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Serving up Love and Affection on Children's Day

26 October 2005

Serving up Love and Affection on Children's Day

We all thrive on a healthy diet of love and affection, so Plunket is delighted that it is the theme of Children's Day on 30 October.

Plunket's New Zealand President, Kaye Crowther, says love and affection are as necessary to human beings as good food and fresh air for keeping healthy.

"For babies, love and affection are nothing short of brain food," says Mrs Crowther.

"Research around the world has shown that loving touch, cuddling, cooing and generally really showing your baby how wonderful you think they are is the best way for them to learn to appropriately feel and show love for themselves and others.

"But that isn't all. Meeting a child's needs with a warm, nurturing parenting style also promotes brain development and higher level thinking.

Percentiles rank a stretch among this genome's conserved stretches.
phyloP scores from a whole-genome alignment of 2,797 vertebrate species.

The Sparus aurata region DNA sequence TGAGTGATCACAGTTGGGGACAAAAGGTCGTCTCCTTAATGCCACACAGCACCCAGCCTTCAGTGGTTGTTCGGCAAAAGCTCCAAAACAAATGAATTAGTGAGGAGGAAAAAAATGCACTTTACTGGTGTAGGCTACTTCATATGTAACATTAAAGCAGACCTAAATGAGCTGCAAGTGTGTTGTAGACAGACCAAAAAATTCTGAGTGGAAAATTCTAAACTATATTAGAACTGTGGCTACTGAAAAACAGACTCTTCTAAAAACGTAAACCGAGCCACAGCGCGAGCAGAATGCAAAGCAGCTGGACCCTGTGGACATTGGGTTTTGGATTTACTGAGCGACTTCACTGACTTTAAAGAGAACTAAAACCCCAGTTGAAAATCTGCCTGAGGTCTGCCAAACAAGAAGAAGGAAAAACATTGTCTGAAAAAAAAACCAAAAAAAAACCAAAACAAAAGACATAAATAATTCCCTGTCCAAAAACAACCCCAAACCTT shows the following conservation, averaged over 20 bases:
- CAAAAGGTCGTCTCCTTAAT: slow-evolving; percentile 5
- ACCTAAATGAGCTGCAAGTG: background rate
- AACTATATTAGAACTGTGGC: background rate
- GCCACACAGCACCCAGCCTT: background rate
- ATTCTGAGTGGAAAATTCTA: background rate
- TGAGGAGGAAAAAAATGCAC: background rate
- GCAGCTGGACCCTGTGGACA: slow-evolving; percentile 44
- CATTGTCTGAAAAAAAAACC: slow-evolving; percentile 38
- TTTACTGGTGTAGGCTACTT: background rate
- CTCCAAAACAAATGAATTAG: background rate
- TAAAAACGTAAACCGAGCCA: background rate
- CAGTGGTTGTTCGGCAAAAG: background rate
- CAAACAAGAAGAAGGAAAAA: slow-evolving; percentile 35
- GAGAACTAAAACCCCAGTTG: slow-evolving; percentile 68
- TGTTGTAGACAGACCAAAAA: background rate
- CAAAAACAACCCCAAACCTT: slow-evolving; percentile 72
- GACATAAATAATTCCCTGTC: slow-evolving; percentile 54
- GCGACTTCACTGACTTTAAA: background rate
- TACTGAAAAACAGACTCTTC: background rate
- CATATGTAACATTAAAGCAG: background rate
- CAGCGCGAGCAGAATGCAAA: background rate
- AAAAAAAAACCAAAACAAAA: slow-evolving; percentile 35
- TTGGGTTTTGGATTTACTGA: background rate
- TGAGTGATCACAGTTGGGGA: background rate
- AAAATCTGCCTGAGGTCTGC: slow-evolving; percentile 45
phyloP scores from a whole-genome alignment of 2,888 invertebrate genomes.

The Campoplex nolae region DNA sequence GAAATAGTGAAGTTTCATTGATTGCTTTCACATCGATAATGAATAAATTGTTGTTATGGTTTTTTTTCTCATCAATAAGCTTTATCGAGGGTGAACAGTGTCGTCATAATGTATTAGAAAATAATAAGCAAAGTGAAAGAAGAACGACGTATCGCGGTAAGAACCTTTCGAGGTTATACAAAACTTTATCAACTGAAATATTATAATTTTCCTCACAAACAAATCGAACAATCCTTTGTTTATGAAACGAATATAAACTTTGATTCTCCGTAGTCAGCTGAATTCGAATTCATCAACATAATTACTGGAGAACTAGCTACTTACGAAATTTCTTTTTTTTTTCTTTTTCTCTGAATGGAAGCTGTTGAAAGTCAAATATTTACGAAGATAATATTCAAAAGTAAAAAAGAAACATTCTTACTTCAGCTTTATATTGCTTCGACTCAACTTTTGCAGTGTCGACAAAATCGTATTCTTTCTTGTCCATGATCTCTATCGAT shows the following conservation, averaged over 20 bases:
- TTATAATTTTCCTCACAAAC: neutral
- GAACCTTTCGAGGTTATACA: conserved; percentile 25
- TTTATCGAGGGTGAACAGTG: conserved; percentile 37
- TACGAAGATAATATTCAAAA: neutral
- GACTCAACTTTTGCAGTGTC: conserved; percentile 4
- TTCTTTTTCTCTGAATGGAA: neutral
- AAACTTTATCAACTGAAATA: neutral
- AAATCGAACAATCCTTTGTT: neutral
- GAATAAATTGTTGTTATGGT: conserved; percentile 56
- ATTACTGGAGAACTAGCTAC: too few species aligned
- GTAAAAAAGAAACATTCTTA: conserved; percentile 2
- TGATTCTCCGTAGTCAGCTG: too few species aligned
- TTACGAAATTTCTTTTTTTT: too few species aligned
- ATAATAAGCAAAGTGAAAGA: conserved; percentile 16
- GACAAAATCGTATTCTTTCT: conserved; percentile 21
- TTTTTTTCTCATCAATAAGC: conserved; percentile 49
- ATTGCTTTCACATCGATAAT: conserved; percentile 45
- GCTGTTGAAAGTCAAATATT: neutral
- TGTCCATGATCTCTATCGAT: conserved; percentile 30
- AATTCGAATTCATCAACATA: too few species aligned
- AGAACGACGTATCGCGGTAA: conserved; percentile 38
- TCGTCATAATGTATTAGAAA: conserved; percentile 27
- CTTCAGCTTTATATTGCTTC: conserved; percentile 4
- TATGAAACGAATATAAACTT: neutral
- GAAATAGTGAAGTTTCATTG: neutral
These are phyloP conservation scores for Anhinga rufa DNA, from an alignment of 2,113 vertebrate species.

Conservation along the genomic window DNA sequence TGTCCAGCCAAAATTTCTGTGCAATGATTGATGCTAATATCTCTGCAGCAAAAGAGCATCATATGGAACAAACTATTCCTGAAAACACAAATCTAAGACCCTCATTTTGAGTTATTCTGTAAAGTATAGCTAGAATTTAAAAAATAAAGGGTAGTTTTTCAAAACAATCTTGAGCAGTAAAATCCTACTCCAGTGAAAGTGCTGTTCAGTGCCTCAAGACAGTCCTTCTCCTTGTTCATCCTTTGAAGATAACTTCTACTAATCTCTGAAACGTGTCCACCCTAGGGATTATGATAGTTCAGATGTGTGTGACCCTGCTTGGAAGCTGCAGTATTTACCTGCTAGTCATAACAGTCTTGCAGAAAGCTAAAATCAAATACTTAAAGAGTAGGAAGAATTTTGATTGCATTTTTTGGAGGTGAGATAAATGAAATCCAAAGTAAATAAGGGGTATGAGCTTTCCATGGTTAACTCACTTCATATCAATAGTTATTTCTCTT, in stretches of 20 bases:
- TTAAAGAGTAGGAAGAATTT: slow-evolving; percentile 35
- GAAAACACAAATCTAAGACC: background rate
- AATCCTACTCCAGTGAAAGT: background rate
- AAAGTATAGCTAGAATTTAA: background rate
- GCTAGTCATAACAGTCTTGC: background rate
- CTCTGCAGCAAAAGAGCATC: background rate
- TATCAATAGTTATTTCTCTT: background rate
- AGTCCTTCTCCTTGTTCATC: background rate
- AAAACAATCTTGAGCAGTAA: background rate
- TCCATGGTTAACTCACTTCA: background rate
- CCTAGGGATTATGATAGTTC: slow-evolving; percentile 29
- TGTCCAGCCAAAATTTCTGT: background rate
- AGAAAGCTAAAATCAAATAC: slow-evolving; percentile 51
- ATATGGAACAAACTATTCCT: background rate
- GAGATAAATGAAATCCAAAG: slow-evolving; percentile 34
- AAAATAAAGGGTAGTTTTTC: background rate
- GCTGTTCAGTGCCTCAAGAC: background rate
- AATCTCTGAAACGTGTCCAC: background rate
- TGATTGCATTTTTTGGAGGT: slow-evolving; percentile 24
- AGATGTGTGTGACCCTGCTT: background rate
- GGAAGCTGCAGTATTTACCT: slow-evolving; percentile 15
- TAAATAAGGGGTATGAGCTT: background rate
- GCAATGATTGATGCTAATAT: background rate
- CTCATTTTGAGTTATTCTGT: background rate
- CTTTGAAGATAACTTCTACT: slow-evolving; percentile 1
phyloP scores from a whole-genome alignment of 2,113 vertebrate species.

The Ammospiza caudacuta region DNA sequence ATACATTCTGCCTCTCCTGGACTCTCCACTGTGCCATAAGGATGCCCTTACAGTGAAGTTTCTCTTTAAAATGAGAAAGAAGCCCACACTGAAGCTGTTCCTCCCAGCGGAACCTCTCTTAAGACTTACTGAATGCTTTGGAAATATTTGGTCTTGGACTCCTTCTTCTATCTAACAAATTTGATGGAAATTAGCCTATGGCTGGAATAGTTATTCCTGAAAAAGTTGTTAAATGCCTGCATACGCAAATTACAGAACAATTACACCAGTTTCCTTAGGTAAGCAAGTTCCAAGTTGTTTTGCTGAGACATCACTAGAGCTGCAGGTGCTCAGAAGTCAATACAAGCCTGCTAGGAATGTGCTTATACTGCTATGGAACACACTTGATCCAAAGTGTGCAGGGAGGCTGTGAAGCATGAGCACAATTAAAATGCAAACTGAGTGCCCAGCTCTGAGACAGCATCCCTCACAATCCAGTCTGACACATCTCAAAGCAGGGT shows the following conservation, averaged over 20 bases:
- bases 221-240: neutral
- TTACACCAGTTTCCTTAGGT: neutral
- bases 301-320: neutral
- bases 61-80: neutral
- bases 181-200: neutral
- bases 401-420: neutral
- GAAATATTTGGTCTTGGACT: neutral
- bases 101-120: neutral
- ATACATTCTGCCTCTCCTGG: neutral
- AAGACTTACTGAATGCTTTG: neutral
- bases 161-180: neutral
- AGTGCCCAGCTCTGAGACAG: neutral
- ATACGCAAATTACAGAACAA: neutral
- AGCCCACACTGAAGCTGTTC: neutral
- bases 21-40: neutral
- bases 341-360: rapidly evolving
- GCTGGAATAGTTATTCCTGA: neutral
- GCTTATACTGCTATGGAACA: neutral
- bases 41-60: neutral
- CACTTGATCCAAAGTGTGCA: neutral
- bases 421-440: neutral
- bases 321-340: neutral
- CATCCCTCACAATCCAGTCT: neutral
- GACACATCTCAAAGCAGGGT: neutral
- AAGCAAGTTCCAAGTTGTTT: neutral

"So, well-developed reasoning skills, educational achievements and even future employment potential can - to a very large extent - be credited to the quality of care and the love and affection we receive as children. The entire community benefits and, as such, the community has a very important role in supporting parents to give their children their best.

"A connection between our emotional health and our physical health has also been established. Given this fact, it isn't surprising that babies seek attachment from their earliest days," says Kaye Crowther.

She says sucking, grasping, smiling and crying are all cues your baby needs you. A caregiver's positive reactions to their child's needs will allow the child to trust them and to feel safe in the world which in turn allows the child to relax and grow and develop into their full potential. The love a child feels teaches them to accept and love themselves.

"It's a lot like that saying 'you are what you eat'. Given the positive benefits it has on their emotional, physical, and mental health, love and affection is the very best thing you can include in your child's daily menu - not just on Children's Day but every day," says Mrs Crowther.


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